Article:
Home Winterization

Tips To Stay Warm And Save Money 

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With the chill in the air and snowy days on the horizon, we’re in our scarves and gloves wishing we could rewind back to summer. Since winter is sadly inevitable, it’s time to think about prepping your home for the season. If you’re a homeowner, you know energy bills can skyrocket this time of year. Don’t know where to start? Here’s our advice:


All the warm air your furnace produces travels through air filters. Dirty filters restrict airflow and ups the energy needed to heat your home. Changing the air filters once a month instead of every three months will allow the warm air to have an unrestricted flow.


If there are drafts in your home, you could be wasting 5–30% of your energy consumption. Drafty, inefficient windows are a huge culprit, and if you have older windows, it’s likely they’re not keeping the cold air out. Stop at the hardware store, pick up a window insulation kit, and put that plastic up over your windows. Kits only cost a few dollars and you’ll save exponentially on your energy bills. For drafty doors, get a draft blocker that slides underneath the door to block any gaps…or just use a towel! You don’t want any drafts to fool your thermostat into kicking the heat on more than necessary.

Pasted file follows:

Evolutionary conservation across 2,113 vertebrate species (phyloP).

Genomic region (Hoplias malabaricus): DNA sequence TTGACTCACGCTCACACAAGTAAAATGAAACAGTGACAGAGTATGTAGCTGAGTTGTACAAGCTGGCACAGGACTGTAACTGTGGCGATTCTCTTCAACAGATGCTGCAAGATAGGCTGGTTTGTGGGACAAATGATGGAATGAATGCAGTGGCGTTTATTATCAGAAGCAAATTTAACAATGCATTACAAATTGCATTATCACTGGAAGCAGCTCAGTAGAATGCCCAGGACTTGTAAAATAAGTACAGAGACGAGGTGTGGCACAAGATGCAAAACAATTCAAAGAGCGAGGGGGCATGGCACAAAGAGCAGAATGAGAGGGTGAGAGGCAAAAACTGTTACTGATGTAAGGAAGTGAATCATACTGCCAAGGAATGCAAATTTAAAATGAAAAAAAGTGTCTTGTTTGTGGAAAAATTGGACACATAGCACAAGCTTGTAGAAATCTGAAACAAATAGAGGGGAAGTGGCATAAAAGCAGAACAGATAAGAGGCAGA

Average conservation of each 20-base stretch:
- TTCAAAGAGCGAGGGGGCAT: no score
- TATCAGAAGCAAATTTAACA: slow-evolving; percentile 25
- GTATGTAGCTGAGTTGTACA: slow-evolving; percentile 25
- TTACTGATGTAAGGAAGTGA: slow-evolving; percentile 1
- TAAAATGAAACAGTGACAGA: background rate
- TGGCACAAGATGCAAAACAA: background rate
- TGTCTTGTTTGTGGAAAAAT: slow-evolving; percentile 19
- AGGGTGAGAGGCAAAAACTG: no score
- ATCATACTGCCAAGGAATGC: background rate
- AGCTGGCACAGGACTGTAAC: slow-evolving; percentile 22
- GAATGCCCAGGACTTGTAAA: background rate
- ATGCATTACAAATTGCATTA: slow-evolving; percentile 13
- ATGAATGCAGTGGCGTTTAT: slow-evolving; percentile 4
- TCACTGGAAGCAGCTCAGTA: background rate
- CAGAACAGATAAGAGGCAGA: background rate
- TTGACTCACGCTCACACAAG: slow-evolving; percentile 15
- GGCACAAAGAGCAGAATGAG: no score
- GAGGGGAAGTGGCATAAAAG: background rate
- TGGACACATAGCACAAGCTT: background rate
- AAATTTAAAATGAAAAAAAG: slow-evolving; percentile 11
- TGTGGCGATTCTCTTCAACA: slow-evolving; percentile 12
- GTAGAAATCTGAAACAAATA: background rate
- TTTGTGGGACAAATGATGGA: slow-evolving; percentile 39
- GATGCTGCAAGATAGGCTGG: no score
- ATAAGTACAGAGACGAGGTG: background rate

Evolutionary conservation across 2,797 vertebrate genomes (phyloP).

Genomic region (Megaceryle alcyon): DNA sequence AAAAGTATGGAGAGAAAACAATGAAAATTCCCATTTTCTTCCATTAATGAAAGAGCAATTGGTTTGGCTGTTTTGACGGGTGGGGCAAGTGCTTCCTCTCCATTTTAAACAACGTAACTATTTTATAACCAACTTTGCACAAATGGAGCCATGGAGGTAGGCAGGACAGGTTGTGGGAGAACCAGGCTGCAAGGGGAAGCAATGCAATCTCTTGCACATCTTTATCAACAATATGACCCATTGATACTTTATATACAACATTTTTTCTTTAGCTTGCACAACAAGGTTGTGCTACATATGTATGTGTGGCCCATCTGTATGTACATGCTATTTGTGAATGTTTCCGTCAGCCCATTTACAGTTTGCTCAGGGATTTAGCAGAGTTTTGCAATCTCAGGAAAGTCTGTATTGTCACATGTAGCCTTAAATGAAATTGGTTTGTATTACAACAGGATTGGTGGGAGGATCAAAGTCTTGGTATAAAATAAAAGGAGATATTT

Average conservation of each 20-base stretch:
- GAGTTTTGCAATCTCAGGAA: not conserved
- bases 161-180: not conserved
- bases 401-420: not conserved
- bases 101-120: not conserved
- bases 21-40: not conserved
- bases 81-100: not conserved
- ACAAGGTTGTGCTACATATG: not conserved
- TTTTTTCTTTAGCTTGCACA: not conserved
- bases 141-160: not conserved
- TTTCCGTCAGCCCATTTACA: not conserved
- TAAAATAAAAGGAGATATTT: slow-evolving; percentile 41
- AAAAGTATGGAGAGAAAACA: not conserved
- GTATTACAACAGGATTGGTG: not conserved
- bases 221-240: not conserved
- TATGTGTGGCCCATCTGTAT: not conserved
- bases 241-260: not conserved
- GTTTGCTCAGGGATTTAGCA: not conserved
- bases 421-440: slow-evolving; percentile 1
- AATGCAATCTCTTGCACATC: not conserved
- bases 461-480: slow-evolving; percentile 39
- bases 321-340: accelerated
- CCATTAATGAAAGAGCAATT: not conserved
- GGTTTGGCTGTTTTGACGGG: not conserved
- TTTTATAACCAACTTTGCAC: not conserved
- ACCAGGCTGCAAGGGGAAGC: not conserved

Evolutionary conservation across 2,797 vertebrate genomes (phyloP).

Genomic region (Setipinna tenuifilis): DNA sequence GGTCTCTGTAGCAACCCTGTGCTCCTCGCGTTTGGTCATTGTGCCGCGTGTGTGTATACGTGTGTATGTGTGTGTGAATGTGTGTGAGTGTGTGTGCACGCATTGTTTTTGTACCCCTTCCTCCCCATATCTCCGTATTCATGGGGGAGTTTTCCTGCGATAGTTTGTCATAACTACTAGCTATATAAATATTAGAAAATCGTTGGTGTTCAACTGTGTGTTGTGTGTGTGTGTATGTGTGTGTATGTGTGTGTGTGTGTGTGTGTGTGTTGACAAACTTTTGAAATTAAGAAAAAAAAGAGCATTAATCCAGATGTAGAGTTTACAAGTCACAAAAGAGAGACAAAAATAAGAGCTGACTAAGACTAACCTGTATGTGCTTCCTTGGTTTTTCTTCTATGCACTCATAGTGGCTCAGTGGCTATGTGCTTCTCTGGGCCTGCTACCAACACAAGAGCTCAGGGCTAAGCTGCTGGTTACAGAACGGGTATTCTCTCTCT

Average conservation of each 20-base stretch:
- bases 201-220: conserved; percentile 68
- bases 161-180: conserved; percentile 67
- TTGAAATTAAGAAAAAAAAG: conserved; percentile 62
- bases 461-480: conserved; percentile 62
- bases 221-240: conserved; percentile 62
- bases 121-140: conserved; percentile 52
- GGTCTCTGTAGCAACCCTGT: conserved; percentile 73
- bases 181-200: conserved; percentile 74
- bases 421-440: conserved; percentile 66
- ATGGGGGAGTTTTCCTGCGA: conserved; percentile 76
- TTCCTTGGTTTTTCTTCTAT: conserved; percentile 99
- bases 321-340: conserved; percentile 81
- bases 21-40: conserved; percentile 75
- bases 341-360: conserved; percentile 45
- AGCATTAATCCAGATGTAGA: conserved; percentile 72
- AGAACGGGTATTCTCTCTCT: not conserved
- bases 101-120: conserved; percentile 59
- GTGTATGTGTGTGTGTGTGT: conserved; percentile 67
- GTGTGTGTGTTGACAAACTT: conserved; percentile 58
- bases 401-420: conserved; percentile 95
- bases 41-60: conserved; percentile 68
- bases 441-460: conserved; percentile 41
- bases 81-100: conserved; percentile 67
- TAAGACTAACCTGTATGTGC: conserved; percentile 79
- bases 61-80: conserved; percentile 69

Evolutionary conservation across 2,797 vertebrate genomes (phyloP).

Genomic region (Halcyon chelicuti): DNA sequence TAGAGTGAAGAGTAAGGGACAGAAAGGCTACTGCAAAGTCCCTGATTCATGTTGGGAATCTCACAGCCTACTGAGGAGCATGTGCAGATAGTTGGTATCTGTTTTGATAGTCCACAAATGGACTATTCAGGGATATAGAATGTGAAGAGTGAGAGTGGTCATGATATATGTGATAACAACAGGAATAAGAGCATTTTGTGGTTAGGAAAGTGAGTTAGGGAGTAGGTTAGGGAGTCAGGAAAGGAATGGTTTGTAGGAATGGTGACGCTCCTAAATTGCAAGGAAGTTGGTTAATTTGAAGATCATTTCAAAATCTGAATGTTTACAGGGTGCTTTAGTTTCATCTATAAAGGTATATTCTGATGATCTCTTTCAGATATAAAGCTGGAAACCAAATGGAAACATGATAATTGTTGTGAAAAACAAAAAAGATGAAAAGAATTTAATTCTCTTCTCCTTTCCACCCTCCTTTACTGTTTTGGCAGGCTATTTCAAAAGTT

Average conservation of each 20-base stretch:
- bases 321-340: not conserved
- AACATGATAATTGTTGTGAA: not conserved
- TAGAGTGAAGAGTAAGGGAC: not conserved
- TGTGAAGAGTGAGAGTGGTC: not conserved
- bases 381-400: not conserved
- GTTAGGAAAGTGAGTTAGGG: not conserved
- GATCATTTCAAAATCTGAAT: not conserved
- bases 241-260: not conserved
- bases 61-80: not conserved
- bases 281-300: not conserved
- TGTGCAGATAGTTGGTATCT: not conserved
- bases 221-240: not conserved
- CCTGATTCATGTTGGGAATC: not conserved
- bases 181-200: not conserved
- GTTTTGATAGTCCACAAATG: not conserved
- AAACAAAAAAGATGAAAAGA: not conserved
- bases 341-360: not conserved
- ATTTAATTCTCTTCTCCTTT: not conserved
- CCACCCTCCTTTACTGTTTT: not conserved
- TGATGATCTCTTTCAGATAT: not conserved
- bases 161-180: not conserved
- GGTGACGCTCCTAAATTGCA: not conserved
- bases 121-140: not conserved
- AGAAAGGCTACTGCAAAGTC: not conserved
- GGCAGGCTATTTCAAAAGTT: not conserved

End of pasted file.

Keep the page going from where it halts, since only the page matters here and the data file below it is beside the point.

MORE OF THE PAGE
Why pay for what you don’t use? For every degree you lower the thermostat during heating season, you’ll save between 1–3% on your heating bill. It’s easy to leave your home without turning down the heat, but remembering to lower the temp is one of the surest ways to save some cash. Most households shell out 50–70% of their energy budgets on heating and cooling.


Take a close look around your home at places where two different building materials meet up, such as corners, around the chimney, where pipes and wires exit, and along the foundation. Use caulking or weatherstripping to seal things up tight. The U.S. Department of Energy reports that simple leaks can sap home energy efficiency by 5–30% a year — which means it pays to seal up gaps.


Most homeowners don’t think about using the ceiling fan during the winter. There is a switch above the fan blades that reverses the rotation; by running your fan clockwise at a low speed during the winter, cold air is pulled up into the ceiling and warm air is forced downward into the room. This can cut monthly heating costs by up to 10%!

Put in a little work now and save your dollars all winter long!